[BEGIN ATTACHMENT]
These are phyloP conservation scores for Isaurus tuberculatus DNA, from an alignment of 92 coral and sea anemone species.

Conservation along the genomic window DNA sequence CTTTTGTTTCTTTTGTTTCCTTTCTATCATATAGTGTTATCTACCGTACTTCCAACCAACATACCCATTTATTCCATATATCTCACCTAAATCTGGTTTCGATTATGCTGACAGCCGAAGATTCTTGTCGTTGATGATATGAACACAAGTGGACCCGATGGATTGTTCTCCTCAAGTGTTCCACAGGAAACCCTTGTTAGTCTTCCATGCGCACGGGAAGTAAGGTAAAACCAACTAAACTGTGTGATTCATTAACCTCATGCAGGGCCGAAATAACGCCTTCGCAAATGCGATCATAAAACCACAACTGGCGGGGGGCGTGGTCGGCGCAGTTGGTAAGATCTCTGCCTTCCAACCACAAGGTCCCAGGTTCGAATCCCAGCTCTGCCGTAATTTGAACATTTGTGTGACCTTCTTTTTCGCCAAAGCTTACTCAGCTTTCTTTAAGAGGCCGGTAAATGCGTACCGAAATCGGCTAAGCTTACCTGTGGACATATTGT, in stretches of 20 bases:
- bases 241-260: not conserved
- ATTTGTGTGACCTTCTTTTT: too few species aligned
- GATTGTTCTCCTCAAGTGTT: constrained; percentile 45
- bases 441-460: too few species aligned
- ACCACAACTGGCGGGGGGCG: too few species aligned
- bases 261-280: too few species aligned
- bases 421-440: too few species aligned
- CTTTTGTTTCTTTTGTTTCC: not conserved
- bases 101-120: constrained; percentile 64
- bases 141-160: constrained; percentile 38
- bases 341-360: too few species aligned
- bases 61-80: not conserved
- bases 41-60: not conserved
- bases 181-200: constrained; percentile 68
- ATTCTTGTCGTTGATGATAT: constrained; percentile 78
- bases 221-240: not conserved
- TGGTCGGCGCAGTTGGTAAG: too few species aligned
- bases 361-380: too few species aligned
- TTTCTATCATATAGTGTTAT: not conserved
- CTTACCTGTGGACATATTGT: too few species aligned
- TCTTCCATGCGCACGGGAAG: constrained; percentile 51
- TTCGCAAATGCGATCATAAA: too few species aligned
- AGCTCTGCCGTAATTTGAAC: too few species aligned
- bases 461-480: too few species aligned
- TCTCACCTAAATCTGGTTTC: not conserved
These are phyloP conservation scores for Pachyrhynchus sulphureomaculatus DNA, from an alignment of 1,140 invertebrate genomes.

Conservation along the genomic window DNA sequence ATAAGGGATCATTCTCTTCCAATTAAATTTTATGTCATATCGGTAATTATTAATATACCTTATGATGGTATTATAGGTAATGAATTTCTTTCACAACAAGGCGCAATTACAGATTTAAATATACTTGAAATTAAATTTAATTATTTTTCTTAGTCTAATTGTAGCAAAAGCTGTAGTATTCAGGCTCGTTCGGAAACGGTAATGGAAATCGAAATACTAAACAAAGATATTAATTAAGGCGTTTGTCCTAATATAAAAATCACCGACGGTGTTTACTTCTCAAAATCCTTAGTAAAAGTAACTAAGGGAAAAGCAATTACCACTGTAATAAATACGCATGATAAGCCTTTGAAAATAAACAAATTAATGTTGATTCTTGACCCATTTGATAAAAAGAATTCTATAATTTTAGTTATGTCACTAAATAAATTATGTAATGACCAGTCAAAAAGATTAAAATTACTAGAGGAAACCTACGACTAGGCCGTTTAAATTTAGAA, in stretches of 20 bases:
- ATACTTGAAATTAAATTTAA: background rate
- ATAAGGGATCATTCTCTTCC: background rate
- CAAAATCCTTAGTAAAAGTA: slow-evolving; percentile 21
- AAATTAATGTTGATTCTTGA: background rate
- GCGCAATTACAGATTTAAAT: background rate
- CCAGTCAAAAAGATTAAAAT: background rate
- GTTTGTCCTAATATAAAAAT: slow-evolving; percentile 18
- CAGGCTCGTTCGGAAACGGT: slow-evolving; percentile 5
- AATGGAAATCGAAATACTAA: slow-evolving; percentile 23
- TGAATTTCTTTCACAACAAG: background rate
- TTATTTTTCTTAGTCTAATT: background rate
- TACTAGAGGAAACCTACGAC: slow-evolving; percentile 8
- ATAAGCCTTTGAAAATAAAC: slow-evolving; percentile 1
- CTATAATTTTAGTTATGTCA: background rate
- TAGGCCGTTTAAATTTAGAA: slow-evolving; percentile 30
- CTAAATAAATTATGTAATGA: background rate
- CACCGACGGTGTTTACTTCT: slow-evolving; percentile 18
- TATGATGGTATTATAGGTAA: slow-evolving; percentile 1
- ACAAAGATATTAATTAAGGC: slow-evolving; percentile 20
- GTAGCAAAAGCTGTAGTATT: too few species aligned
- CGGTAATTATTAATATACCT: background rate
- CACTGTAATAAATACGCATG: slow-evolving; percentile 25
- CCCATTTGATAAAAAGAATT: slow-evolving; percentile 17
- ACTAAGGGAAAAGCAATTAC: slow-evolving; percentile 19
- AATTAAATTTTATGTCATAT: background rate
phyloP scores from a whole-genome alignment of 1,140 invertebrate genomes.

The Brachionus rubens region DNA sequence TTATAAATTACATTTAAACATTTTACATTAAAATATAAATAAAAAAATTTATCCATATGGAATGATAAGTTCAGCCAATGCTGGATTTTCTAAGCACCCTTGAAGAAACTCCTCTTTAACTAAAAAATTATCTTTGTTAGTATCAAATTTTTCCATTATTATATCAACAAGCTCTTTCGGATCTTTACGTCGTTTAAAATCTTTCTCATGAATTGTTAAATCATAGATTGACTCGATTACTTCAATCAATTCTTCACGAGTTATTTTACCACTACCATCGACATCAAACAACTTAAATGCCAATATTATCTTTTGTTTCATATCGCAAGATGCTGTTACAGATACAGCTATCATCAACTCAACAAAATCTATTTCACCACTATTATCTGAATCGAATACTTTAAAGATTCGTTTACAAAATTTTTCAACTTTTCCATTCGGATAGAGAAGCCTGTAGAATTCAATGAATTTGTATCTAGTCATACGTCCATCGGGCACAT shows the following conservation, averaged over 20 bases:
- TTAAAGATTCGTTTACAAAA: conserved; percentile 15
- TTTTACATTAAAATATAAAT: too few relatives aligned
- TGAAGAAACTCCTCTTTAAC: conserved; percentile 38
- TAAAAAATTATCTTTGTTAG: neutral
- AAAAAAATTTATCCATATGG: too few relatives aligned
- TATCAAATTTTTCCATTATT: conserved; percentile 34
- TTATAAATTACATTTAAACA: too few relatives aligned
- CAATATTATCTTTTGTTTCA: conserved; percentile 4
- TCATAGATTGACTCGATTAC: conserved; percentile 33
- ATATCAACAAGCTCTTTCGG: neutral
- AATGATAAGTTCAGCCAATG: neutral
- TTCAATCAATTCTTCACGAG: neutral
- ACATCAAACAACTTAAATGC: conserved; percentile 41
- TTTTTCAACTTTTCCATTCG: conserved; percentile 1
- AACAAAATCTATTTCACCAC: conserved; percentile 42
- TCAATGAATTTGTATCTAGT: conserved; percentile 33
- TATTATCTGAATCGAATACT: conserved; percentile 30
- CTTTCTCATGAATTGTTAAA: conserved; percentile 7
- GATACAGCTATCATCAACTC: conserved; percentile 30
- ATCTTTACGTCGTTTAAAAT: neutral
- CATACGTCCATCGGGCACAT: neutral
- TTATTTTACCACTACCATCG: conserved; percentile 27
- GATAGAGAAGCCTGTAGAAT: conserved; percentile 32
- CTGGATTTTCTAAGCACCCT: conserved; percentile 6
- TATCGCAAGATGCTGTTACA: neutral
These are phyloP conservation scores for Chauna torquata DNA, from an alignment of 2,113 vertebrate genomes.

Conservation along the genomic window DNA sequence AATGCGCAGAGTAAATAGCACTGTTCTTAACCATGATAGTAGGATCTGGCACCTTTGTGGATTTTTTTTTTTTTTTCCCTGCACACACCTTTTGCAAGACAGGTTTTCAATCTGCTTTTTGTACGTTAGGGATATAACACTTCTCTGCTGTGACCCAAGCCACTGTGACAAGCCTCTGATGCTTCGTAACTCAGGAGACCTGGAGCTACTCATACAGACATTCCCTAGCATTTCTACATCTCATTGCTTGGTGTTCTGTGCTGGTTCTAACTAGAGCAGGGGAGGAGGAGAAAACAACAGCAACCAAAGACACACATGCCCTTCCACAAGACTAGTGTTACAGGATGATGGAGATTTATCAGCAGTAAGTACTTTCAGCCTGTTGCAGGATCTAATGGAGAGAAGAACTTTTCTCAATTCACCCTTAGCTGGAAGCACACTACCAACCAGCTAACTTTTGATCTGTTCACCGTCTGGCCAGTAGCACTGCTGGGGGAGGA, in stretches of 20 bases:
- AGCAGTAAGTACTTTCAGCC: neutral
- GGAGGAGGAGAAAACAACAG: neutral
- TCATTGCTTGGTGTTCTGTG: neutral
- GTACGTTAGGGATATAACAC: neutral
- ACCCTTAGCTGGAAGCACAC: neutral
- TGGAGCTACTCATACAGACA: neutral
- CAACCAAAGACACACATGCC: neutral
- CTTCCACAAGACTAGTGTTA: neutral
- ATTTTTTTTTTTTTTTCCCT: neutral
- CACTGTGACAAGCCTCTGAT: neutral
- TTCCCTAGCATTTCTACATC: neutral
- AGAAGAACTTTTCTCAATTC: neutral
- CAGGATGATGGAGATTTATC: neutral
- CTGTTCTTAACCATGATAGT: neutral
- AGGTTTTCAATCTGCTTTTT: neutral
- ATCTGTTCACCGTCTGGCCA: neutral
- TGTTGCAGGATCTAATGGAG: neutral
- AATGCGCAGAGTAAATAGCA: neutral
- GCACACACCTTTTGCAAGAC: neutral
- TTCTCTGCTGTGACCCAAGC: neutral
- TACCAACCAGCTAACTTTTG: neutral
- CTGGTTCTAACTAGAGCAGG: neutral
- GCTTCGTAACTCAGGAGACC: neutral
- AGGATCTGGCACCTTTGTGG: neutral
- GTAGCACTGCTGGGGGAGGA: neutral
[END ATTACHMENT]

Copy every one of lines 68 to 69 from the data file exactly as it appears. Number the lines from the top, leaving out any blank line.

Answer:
- TTCAATCAATTCTTCACGAG: neutral
- ACATCAAACAACTTAAATGC: conserved; percentile 41